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Yemen rebel drones target Saudi airports — coalition

By AFP - Aug 05,2019 - Last updated at Aug 05,2019

A Yemeni girl who was displaced with her family, stands amidst the rubble of a building that was destroyed at an unknown date, in the district of Abs in Yemen's north-western Hajjah province, on Saturday (AFP photo)

RIYADH — Saudi air defences intercepted Yemeni rebel drones targeting civilian airports on Monday, a Riyadh-led military coalition said, as the rebels ramp up cross-border attacks.

The coalition, in a statement published on Saudi state media, said the strikes were "simultaneous", but did not specify the targets or number of drones intercepted.

The Iran-aligned Houthi rebels' Al Masirah television earlier said their drones targeted civilian airports in the southern cities of Abha and Najran as well as King Khaled air base in Khamis Mushait.

The strikes come just days after the rebels carried out a deadly attack on a security training camp near Yemen's government-held second city Aden.

The rebels said they launched a drone and a ballistic missile at the camp.

The Houthi rebels — who have faced persistent coalition bombing since March 2015 which has exacted a heavy civilian death toll — have stepped up missile and drone attacks across the border in recent weeks. 

Nine civilians were wounded in a July 3 Houthi attack on Abha airport, the coalition said.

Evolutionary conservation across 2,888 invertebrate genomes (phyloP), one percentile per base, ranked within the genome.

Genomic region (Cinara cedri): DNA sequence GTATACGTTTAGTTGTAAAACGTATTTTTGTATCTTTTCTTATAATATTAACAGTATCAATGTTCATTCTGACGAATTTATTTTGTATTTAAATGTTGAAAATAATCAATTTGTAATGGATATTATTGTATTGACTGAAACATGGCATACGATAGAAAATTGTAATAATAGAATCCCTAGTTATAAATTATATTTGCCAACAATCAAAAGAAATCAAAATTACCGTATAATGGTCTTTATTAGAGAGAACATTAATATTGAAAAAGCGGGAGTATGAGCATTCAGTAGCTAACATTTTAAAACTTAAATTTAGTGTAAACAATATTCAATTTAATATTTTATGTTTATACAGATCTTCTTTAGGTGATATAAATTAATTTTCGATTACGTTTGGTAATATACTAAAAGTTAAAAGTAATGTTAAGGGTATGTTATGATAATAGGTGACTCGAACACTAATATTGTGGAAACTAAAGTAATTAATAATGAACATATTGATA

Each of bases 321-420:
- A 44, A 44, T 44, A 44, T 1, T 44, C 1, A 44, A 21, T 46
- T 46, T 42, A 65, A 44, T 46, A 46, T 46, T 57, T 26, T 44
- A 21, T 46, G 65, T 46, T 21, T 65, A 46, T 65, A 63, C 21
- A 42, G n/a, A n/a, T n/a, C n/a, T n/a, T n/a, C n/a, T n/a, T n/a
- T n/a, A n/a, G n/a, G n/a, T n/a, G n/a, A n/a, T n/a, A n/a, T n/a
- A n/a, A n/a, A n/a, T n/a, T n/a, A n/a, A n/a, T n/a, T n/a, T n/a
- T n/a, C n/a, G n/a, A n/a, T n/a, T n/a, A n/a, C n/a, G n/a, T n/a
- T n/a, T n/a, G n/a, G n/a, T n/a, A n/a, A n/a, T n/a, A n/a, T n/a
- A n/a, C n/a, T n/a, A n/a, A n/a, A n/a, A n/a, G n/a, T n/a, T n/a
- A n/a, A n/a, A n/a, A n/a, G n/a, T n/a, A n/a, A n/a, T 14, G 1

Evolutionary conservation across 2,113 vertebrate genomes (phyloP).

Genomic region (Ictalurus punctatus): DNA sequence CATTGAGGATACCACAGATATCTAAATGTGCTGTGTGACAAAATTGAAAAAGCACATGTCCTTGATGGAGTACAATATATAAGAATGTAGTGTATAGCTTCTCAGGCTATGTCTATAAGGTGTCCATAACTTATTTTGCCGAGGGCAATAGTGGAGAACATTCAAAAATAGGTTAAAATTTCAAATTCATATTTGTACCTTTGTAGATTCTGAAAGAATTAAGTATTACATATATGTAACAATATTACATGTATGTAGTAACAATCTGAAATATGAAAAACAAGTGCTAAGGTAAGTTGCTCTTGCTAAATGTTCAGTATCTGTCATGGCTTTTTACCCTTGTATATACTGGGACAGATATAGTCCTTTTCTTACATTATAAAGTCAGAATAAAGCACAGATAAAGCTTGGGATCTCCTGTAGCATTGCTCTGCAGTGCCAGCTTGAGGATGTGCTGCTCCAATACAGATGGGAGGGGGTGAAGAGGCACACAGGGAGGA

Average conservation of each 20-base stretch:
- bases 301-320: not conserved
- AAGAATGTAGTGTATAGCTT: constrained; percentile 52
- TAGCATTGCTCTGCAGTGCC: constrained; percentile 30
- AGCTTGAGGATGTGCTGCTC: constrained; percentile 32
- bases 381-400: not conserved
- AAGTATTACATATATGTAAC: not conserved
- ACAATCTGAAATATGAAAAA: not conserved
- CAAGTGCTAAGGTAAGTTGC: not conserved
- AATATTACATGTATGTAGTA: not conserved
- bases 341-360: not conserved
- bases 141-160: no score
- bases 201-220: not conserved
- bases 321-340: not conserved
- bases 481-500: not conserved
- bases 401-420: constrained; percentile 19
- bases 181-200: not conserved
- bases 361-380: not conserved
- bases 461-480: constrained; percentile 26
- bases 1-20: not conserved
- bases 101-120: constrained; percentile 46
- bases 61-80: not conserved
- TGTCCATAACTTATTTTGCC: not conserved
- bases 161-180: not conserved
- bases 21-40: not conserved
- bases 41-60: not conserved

A June 12 missile attack on the same airport wounded 26 civilians, drawing warnings of "stern action" from the coalition.

And on June 23, a rebel attack on Abha airport killed a Syrian and wounded 21 other civilians, the coalition said.

The raids come amid heightened regional tensions as key Saudi ally the United States presses a "maximum pressure" campaign against its arch-rival Iran after withdrawing from a landmark 2015 nuclear deal between major powers and Tehran.

Saudi Arabia has repeatedly accused Iran of supplying sophisticated weapons to the Houthis, a charge Tehran denies.

The coalition intervened in support of the Yemeni government in 2015 when President Abed Rabbo Mansour Hadi fled into Saudi exile, as the rebels closed in on his last remaining territory in and around Aden.

Since then, the conflict has killed tens of thousands of people, many of them civilians, relief agencies say.

The fighting has triggered what the United Nations describes as the world's worst humanitarian crisis, with millions displaced and in need of aid.

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